Federal legislation, known as ERISA, protects participants in pension plans through a number of safeguards, including minimum funding and vesting requirements, insuring of plan benefits, reporting and disclosure requirements, and the imposition of fiduciary responsibilities. However, Congress also exempted certain types of plans from ERISA’s requirements, such as plans established by federal, state, local or tribal governments, as well as “church plans.”
At issue in the U. S. Supreme Court case of Stapleton v. Advocate Health was whether a plan established by a church-affiliated hospital (not by a church itself) qualifies as a “church plan” exempt from ERISA.
Advocate Health Care Network (AHCN) is a health system operating 12 hospitals and more than 250 other inpatient and outpatient facilities in Illinois. AHCN employs approximately 33,000 individuals, and has annual revenue of $4.6 billion.
Former and current employees of AHCN alleged that AHCN’s pension plan did not fall within ERISA’s church plan exemption, and thus was subject to the law’s numerous requirements. Of particular importance, they alleged that AHCN breached its fiduciary duty and harmed participants by failing to fund the plan at levels required by ERISA. AHCN did not fund, insure, or administer the plan in compliance with the requirements of ERISA because it had relied on the church plan exemption.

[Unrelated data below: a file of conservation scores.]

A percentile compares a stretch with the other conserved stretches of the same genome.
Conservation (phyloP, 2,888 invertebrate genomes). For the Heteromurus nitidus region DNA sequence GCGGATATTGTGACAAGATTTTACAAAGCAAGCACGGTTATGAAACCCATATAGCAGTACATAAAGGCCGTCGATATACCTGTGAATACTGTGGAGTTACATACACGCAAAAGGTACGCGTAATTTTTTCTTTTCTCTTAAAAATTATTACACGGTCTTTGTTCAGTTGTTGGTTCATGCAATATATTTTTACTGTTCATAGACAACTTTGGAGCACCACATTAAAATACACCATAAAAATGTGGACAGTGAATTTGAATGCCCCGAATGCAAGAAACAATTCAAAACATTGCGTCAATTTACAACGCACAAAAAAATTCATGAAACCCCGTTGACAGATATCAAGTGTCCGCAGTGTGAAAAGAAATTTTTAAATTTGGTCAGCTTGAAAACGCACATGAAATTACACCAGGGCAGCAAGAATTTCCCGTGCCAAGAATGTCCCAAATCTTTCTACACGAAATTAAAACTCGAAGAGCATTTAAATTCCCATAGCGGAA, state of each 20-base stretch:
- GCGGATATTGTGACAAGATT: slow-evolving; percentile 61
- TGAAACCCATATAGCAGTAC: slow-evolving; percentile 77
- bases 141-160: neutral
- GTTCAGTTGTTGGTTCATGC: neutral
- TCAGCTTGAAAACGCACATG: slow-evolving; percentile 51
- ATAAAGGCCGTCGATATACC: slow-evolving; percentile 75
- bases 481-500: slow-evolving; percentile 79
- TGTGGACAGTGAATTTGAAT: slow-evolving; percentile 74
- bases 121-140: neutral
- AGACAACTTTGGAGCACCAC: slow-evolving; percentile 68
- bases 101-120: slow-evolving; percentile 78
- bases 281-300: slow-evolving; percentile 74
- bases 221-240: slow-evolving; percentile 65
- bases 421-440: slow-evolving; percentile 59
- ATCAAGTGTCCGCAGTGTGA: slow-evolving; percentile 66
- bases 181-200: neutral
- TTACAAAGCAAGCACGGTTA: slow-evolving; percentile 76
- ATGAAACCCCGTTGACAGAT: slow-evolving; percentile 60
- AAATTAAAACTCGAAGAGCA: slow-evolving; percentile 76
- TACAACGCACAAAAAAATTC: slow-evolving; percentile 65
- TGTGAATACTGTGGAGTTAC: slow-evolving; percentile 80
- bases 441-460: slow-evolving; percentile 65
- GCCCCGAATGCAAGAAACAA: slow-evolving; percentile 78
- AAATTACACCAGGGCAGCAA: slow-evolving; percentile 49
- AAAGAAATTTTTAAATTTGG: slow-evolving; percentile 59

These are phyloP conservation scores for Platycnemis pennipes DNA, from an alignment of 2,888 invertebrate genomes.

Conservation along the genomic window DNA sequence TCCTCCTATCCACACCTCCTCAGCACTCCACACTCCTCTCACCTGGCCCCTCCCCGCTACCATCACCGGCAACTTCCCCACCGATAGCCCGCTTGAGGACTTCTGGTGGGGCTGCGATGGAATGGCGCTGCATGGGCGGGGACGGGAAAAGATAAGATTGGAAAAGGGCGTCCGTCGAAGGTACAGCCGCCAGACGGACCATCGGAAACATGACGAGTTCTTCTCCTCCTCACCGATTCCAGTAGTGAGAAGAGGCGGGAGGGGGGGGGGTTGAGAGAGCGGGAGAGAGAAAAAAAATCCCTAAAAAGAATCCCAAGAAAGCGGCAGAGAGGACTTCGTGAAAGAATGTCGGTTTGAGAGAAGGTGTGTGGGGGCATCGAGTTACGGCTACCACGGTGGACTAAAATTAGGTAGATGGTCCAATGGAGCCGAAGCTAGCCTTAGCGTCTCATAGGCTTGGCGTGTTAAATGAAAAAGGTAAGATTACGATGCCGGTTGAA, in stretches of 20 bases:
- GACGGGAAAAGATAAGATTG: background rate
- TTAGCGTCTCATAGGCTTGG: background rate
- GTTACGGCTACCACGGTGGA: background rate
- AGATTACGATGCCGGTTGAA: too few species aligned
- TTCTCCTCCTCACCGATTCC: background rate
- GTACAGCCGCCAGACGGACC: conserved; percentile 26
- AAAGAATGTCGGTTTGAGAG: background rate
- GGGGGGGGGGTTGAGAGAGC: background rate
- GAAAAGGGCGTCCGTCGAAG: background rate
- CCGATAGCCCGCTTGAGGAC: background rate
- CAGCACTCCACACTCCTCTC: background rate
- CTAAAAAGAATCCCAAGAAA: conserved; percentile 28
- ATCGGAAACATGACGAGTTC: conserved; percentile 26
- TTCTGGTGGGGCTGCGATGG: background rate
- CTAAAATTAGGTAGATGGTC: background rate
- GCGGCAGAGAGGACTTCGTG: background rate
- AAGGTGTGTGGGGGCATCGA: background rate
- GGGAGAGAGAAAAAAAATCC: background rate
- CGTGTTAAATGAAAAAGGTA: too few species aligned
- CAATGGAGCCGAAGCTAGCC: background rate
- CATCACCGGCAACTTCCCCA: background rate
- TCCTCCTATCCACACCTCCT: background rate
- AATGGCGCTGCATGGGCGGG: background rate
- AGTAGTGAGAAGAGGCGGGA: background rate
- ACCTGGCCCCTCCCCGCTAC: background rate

The controversy was part of a four-year wave of litigation involving more than two dozen religiously affiliated hospitals, which together comprise a pension funding shortfall of approximately $4 billion. Several lower courts handling these cases, including the federal court for Maryland, have ruled that plans established by church-affiliated agencies may qualify for the ERISA church plan exemption. Other lower courts have sided with employees, deciding that, although religiously affiliated organizations could maintain an exempt church plan, an exempt church plan must have been established by a church.
In a unanimous decision, the Supreme Court held that a plan maintained by a religiously affiliated organization qualifies as a church plan, regardless of who established it.
While Justice Sonia Sotomayor agreed with that conclusion, she expressed concern about its implications, stating that the Court may be denying ERISA protections to “scores of employees” who work for employers that “look and operate much like secular businesses.”
The Court’s decision means that religiously affiliated hospitals like AHCN may be able to avoid funding their plans in accordance with ERISA’s minimum standards.
Future litigation will likely focus on whether institutions are sufficiently controlled by or affiliated with a church. It is expected that these inquiries will center on hospitals’ governance structures and the make-up of plans’ internal benefit committees.
The Court’s decision could also have important ramifications under ERISA preemption rules, rules which prevent states from enforcing laws that contradict ERISA. For example, since ERISA preemption is not available for plans exempt from ERISA, states could respond to the Court’s decision in Stapleton by passing legislation allowing participants in church plans to bring suits in state court based on underfunding or fiduciary breach.
Chase A. Tweel
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